A Great Time To Get Out And Explore

The Isador Christopher cabin is still standing in Christopher Creek, the community that grew up around his homestead.

The Isador Christopher cabin is still standing in Christopher Creek, the community that grew up around his homestead.


Christopher Creek campground opened last Friday and the season has begun.

This is the time of year to get out in the early morning, breathe in the crisp, clean air (deep breaths) and then go for a little walk.

Have you ever been to the “secret place”? Many are those who have been taken to the “secret place” and been given the admonishment not to tell anyone else about it or no longer will it be a secret. Well, of course, they are going to tell the next person the same thing. This may be the perfect tune-up hike and it’s high time to blow the lid off this secret!

Drive in on the Tonto Hatchery road, cross the first bridge at Horton-Tonto confluence, and then turn left immediately into the parking lot. Make your way from the rear of the parking area through the picnic tables, bearing to the right. You will find a trail through the fence and the next thing you realize there is water on your left. If you stop along the path, look down on the stream and you may well see trout.

About 300 yards up the trail, you will suddenly find yourself overlooking the idyllic Twin Falls on Big Canyon.

Above the falls, another 100 yards, the underground stream surfaces. There is a dry creek bed above the spring all the way up Big Canyon, around Roberts Mesa to the Rim.

The high flow rate this time of year will have scoured out the ponds beneath the falls and the water will be crystal clear.

What a place to go skinny-dippin’, but only if you are of appropriate age.

Bear in mind, however, the water temperature of the subterranean stream is a constant 54 degrees. It’s a great little hike and bring the camera, but don’t look for it on any maps because it’s a “secret place.”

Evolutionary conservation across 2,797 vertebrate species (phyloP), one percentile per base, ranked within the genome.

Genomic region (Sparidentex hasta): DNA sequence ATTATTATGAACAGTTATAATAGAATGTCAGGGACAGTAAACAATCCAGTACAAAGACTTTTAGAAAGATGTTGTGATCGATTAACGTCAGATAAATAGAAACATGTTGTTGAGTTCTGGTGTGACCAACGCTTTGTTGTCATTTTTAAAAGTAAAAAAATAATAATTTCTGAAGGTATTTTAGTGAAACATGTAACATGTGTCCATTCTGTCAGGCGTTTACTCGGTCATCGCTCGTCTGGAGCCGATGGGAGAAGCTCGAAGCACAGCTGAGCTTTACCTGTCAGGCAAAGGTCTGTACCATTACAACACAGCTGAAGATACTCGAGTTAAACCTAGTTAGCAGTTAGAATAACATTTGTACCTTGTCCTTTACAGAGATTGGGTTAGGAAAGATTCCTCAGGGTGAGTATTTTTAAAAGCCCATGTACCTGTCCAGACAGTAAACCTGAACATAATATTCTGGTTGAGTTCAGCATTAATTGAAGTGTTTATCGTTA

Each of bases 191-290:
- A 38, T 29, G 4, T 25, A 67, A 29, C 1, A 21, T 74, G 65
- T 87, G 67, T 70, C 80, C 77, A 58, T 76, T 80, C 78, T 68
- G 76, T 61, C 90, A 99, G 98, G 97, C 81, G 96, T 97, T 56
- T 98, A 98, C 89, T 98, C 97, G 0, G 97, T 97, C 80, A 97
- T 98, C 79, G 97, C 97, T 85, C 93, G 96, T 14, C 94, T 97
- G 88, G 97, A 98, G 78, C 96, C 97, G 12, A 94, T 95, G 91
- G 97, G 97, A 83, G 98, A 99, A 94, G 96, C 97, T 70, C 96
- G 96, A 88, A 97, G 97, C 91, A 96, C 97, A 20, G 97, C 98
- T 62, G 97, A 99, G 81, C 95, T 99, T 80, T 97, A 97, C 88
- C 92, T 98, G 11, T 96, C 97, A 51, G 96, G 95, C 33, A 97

Rod Britain photo

The ridge behind the site may be where he watched who came around, uninvited.

Among the many here over the Easter weekend were Pam and Dave Voita. Pam fixes the best Sunday breakfasts you could imagine. For a number of years, Dave, an avid outdoorsman, has worked diligently on the trout habitat in the creek along their property. He reports seeing his favorite “brown” in one of the holes. Don’t think he has gotten around to naming them yet, however.

By the way, Game and Fish began stocking the creeks last Monday.

If you are out in the forest, starting right now, keep your eyes open for sheds. It’s the time of year for antlered wildlife to lose their racks. It is amazing how quickly they regrow their headdress and that they grow back exactly the same each year. Should you be lucky enough to find an elk antler, just bring it by my place and we’ll add it to my chandelier!

The lyrics tell us it is spring when the swallows return to Capistrano. Around the Creek, you know spring is here by the return of the turkey buzzards. They are back and somebody really needs to write that song.

Anika and Tae Anderson’s names were omitted from the photo caption last week. Sorry, kids.

There are those in the Creek who are of the opinion Easter Sunday is not quite the same without Anthony Acuna’s exquisite broiled lamb chops.

We wish the best of luck to the Arizona Diamondbacks in their regular season, which opened last Monday.

A number of years back, a busload of D-back fans from the Creek traveled to the Valley for Opening Day. It seems, however, that there was more room on the bus for the return trip!

Back in the day, let’s say about 1880, ol’ Isador Christopher built his homestead here in the Creek. He sure picked a beautiful spot. But, all the beautiful surroundings notwithstanding, ol’ Isador had some misgivings about who might come visiting. Stories say Christopher made himself a “hidey-hole” by a spring, from where he could watch the goings-on at the homestead. There is a small spring that crosses the meadow behind the cabin. It originates from the ridge overlooking the ranch. Now, while there are no leaves on the oaks that line the ridge, one can speculate as to where ol’ Isador was hiding while watching as the renegade Apaches tried to burn his home. Although they managed to set the roof afire, his cabin did not burn down ... and that’s another week in the Creek.


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